Cave myotis

Myotis velifer

The cave myotis is a species of vesper bat in the genus ''Myotis''.
Cave Myotis (Myotis velifer), Comal County, Texas, USA. I run the Department of Conservation & Research for the San Antonio Zoo.  We work with subterranean species from around the world.  Among the species we encounter on our bioinventory trips to caves across the United States are bats.  I've been playing around with the Phototrap system and this is one of the images we landed in Comal County, Texas, USA.
This is the Cave Myotis (Myotis velifer).  The species can contract white nose syndrome but we don't yet know how the fungal infection is impacting this species, particularly in the southern portion of its range.  Cave Myotis,Cave myotis,Comal County,Myotis velifer,Phototrap,Texas,bat,subterranean species,white nose syndrome

Appearance

It is larger than most other bats in the ''Myotis'' group, with a forearm of 37 to 44 millimetres . The bat is brown with short ears, and can be distinguished from other large ''Myotis'' by a bare patch of skin on its back. Male bats are smaller than females.

Distribution

It is usually found in caves, although it has been known to inhabit mines and buildings. The largest populations are in southwest Kansas and in Mexico. Groups of over a thousand have been recorded on the ceilings of caves during winter hibernation.

Behavior

The cave myotis is insectivorous, primarily feeding on moths. To capture prey it uses echolocation, typically hunting one or two hours after sunset. Due to their larger size and well-adapted wings, the cave myotis may forage further from their roost than other "myotis" bats. When insect populations are low in spring and autumn, they decrease their food consumption. Adult females consume more food than males due to their size. Females also consume more food during lactation and gestation periods. Juveniles are efficient at foraging; they join their adult counterparts aged as young as four weeks. By six to eight weeks, their daily consumption of insects matches that of an adult. Colonies hibernate from mid October until April. Individuals have lifespan of around thirteen years.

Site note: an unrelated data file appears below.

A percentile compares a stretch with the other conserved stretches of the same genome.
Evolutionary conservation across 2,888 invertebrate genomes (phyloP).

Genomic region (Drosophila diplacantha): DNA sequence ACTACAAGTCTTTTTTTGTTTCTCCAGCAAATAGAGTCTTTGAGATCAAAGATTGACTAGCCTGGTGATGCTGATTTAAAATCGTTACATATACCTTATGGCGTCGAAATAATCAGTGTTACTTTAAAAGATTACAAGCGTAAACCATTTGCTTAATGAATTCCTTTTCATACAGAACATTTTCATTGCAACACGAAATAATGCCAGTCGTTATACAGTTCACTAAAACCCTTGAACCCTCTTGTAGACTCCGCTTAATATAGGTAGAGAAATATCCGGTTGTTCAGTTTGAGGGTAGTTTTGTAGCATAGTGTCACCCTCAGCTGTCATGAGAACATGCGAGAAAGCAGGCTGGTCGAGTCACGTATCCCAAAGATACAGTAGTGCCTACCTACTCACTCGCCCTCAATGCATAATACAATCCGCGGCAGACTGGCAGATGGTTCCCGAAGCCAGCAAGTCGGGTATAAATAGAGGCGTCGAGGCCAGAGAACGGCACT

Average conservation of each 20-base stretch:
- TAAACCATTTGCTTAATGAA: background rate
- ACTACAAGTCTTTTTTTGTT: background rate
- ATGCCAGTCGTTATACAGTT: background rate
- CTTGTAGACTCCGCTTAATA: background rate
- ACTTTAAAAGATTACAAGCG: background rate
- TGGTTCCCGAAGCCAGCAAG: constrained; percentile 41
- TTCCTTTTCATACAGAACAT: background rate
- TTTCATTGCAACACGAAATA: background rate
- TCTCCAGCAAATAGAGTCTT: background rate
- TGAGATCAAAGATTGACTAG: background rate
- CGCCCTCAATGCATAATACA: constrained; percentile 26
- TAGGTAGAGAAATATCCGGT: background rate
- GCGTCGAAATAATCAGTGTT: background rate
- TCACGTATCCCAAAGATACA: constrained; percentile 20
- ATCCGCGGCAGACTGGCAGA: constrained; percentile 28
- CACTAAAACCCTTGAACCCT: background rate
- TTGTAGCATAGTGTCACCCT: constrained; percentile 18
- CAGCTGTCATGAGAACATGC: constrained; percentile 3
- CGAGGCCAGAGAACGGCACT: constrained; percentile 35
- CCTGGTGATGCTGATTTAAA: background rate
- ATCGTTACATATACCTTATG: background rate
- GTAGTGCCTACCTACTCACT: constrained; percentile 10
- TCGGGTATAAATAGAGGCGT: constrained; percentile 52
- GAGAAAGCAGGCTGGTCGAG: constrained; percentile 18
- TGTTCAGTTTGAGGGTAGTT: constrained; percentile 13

Habitat

It is usually found in caves, although it has been known to inhabit mines and buildings. The largest populations are in southwest Kansas and in Mexico. Groups of over a thousand have been recorded on the ceilings of caves during winter hibernation.

Food

The cave myotis is insectivorous, primarily feeding on moths. To capture prey it uses echolocation, typically hunting one or two hours after sunset. Due to their larger size and well-adapted wings, the cave myotis may forage further from their roost than other "myotis" bats. When insect populations are low in spring and autumn, they decrease their food consumption. Adult females consume more food than males due to their size. Females also consume more food during lactation and gestation periods. Juveniles are efficient at foraging; they join their adult counterparts aged as young as four weeks. By six to eight weeks, their daily consumption of insects matches that of an adult. Colonies hibernate from mid October until April. Individuals have lifespan of around thirteen years.

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Status: Least concern
EX EW CR EN VU NT LC
Taxonomy
KingdomAnimalia
DivisionChordata
ClassMammalia
OrderChiroptera
FamilyVespertilionidae
GenusMyotis
SpeciesM. velifer